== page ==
Danny Boyle in the 2012 London Olympic Games presented agricultural workers as having an idyllic life in 18th Century England before the noise and misery of the Industrial Revolution. Whether this sort of nostalgia is justified is open to some question but Danny may just as easily have presented a similar case for the Yorkshire Woollen Weavers. In the 18th Century many observers including Daniel Defoe noted their high standard of living as artisans. For instance William Radcliffe said of this group in the latter part of the century:
‘Their dwellings ..are clean and neat, all the family well clad, the men..each a watch in his pocket,..the women dressed in their own fancy…each house furnished with a clock…handsome tea services in Staffordshire ware….many had their cow..’
So who were these weavers and was these descriptions of content and ease justified? The Yorkshire weavers, unlike their Lancashire counterparts, used wool for their craft which was essentially operating a hand loom producing cloth from coarse fustian to intricately patterned material. At the top of the pecking order were the master clothiers who employed journeymen weavers working full time in the ‘shop’ of the clothier or in his own home. The journeymen weavers were real craftsmen working on their hand looms on the top floor of cottages where rows of windows allowed light to flood in ( the families lived below). Very often they had time to spare, starting and finishing work when they desired, and they educated themselves not only to read and write but also as weaver poets, biologists, geologists, artists etc. Many probably dreamed of becoming a Master in their own right able to buy the spun wool and sell the finished product pocketing all the profit. Thomas Bolton of Halifax (1722-1768) was one of this group. From the letters he wrote to fellow enthusiasts around the country it is clear that he had a great interest in birds, insects, rocks and especially plants all of which he collected and attempted to classify on his frequent field trips to various parts of Northern England. His friends and correspondents not only included fellow weavers but also gentlemen, scientists, gardeners and apothecaries. Today he is remembered in the name of a dragonfly: Cordulegaster boltonii.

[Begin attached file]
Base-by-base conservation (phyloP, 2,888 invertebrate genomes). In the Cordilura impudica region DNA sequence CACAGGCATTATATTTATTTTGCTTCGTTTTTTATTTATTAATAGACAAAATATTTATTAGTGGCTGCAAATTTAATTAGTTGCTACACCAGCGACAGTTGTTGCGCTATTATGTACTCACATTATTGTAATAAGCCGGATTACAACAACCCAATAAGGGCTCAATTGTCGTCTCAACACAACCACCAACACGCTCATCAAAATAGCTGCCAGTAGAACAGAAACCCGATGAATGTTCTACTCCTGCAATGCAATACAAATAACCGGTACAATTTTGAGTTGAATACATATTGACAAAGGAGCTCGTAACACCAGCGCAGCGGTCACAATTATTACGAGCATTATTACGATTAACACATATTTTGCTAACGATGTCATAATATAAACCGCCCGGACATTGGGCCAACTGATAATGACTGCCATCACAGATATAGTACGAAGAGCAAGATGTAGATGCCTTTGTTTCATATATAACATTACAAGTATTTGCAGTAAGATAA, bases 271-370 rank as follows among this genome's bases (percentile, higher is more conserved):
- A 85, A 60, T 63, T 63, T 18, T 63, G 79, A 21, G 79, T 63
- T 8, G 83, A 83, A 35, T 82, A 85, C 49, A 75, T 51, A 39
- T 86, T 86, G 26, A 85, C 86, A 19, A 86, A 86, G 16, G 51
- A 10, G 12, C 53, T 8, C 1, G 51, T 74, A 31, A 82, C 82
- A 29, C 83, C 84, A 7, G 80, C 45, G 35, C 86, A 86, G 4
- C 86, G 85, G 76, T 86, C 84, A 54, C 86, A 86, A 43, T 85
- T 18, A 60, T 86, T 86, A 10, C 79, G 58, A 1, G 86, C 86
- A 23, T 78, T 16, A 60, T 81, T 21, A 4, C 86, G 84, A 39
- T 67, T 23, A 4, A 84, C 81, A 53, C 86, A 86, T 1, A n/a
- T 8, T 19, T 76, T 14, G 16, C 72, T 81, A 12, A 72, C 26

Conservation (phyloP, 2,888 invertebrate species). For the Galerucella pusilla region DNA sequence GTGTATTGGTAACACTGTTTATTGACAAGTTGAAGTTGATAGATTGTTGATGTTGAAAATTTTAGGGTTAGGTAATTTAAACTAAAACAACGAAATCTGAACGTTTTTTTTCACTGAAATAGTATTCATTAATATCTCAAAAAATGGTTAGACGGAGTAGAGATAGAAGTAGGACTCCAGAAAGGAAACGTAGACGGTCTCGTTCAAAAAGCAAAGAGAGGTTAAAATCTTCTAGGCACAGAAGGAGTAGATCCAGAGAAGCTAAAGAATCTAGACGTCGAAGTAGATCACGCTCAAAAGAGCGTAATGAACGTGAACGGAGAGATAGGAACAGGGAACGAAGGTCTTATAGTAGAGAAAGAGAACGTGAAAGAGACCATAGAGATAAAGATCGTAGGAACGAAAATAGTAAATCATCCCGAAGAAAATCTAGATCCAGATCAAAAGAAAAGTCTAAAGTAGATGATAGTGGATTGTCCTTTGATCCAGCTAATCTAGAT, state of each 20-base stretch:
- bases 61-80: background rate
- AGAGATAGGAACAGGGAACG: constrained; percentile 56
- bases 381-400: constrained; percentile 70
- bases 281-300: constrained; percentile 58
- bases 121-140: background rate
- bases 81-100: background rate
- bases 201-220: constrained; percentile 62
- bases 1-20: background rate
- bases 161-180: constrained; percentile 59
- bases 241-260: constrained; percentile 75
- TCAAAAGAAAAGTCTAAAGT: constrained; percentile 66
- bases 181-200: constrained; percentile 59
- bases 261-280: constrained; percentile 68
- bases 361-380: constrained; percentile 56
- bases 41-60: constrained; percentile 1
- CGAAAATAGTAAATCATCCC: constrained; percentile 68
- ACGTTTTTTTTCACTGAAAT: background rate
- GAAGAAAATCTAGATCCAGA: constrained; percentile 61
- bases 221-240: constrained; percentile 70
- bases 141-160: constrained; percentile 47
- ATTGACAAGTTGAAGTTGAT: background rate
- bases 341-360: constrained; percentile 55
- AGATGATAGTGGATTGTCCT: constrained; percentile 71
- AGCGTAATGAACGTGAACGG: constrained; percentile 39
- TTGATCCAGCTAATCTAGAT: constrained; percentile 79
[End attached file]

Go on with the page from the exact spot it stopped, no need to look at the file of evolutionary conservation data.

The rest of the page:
So far so good in justifying the weavers comfortable existence in the mid to late 18th Century. However even at this time many other weavers, perhaps those less skilled, were only employed when work was plentiful and this group needed work such as farming to put food on the table. And this situation gradually spread to the journeymen as the 18th turned into the 19th Century especially after the Napoleonic Wars ended in 1815. This was not due to mechanisation as powered wool looms were slow to develop but primarily because the labour market increased dramatically when soldiers, sailors and other workers were laid off as the war machine came to a stop.Employers assembled the weavers into hand loom ‘factories’ and cut the wages paid for their labour. Riots and demonstrations, including The March of the Blanketeers (1817), took place as the weavers, both of cotton and wool, demanded a living wage. They were largely unsuccessful in their demands.
The following verse, written in dialect by a weaver summarises how he was now left in penury and starvation:
‘Aw’m a poor cotton-wayver,as mony a one knaws
Aw’ve nowt t’ate i’th’heawse, un’ aw’ve worn eawt my cloas
Yu’d hardly gie sixpence fur o’ aw’ve got on
Meh clogs ur’ baws’n, un’ stockins aw’ve none